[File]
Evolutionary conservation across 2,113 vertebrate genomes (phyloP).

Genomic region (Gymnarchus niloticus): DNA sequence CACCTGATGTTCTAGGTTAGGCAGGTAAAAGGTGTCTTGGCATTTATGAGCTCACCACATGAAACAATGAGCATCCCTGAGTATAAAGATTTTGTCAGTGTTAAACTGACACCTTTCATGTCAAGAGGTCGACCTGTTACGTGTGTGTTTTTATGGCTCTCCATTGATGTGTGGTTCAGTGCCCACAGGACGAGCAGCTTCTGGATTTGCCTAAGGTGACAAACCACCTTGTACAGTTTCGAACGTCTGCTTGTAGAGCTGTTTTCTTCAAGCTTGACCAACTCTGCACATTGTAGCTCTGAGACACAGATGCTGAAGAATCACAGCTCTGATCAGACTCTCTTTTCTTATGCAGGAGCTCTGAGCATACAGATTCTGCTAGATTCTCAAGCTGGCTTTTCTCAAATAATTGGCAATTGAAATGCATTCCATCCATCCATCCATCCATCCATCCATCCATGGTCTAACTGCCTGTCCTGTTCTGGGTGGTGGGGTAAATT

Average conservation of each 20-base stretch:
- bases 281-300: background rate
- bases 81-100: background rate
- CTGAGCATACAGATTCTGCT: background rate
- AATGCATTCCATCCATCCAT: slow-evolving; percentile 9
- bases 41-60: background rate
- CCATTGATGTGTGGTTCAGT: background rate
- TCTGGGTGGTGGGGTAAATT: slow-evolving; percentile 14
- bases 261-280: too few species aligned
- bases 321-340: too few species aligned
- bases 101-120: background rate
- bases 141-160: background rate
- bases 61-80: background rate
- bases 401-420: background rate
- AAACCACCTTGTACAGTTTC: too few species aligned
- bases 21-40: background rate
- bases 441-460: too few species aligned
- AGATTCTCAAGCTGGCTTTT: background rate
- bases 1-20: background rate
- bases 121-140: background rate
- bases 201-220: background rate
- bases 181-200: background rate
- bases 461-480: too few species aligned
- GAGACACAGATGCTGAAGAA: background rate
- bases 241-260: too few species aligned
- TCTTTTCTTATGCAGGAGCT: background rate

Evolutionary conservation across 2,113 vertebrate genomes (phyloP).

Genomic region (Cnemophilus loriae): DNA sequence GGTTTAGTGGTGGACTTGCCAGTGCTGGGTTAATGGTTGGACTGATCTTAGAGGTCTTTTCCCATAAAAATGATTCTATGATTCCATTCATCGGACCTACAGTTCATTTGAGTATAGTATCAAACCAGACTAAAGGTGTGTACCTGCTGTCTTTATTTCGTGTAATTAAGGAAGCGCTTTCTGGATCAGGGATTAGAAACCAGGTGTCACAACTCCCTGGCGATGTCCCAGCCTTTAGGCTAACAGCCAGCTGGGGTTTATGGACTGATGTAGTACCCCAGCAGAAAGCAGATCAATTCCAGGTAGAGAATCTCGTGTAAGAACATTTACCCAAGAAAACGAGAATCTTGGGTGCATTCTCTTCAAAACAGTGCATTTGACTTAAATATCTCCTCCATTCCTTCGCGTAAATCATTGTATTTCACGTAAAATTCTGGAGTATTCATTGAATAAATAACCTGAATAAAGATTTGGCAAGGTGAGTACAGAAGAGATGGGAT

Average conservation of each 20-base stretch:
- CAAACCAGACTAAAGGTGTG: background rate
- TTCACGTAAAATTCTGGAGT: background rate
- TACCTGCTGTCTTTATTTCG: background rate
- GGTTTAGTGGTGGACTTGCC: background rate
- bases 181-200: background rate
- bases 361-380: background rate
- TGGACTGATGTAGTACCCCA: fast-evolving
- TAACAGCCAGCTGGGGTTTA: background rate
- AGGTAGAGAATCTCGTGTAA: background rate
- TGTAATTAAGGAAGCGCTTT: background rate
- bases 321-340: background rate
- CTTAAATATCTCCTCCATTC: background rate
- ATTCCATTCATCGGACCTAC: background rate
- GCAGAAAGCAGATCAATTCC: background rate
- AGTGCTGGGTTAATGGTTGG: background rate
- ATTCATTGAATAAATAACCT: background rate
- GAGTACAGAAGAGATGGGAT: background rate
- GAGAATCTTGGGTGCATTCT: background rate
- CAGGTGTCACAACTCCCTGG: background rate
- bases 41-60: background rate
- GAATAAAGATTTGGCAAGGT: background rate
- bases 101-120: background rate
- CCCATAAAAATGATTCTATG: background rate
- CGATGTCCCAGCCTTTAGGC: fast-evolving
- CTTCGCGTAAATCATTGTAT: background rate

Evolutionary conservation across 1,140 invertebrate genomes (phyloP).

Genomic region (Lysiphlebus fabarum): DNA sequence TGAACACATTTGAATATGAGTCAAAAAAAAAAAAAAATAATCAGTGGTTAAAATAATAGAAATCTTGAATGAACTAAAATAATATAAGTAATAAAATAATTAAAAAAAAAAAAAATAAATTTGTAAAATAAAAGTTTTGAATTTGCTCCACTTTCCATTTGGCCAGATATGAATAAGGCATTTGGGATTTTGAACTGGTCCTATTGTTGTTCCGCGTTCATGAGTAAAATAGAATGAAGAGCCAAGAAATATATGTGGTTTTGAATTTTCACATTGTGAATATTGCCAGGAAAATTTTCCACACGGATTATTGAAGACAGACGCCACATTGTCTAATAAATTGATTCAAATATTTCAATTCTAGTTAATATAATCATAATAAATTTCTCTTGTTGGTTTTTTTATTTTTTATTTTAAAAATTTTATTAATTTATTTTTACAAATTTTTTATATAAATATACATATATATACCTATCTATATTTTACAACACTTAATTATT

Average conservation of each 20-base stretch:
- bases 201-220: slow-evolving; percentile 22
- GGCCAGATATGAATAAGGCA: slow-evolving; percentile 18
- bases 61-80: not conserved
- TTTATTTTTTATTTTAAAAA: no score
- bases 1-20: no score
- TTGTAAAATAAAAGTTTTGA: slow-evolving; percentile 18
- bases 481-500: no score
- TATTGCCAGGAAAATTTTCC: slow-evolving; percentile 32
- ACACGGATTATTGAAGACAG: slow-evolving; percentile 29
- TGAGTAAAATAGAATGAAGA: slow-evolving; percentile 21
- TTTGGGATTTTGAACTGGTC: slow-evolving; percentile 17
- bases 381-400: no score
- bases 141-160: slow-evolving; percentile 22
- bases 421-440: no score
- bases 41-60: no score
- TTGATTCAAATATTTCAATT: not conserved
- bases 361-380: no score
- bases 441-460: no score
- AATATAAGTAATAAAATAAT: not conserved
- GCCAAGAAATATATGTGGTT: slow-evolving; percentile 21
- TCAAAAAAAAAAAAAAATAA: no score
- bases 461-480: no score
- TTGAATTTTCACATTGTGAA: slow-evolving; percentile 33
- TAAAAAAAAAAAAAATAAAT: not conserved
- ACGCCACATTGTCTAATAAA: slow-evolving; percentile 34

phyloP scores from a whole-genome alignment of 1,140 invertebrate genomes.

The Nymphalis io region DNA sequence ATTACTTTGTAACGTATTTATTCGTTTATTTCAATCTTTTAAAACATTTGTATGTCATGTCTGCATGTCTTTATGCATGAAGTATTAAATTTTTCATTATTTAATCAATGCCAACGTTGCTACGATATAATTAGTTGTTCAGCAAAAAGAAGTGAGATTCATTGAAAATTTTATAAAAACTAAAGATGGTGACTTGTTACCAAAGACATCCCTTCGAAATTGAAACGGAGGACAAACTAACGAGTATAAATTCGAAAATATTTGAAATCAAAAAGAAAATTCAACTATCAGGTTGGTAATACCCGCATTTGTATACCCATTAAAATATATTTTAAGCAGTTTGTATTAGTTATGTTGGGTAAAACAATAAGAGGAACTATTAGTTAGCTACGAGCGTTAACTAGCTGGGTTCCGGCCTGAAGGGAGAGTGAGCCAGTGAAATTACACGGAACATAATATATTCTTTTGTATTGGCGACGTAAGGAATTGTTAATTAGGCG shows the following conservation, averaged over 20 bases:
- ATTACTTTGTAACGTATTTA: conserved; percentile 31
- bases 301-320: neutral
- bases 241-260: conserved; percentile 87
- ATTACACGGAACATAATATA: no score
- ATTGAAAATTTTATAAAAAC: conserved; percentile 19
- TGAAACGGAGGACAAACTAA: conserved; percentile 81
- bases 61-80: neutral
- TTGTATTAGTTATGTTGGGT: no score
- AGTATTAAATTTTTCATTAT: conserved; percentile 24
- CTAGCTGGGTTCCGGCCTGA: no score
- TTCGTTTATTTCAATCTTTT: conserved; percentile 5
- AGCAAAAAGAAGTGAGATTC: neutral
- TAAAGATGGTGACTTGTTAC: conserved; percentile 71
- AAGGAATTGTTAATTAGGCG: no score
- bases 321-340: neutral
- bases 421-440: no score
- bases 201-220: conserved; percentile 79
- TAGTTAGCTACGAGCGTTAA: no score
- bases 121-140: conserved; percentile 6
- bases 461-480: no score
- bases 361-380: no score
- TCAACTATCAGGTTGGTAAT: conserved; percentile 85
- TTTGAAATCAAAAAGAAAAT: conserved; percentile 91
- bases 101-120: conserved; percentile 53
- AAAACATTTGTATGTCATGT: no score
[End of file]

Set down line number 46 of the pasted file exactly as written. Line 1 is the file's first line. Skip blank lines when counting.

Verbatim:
- AGTGCTGGGTTAATGGTTGG: background rate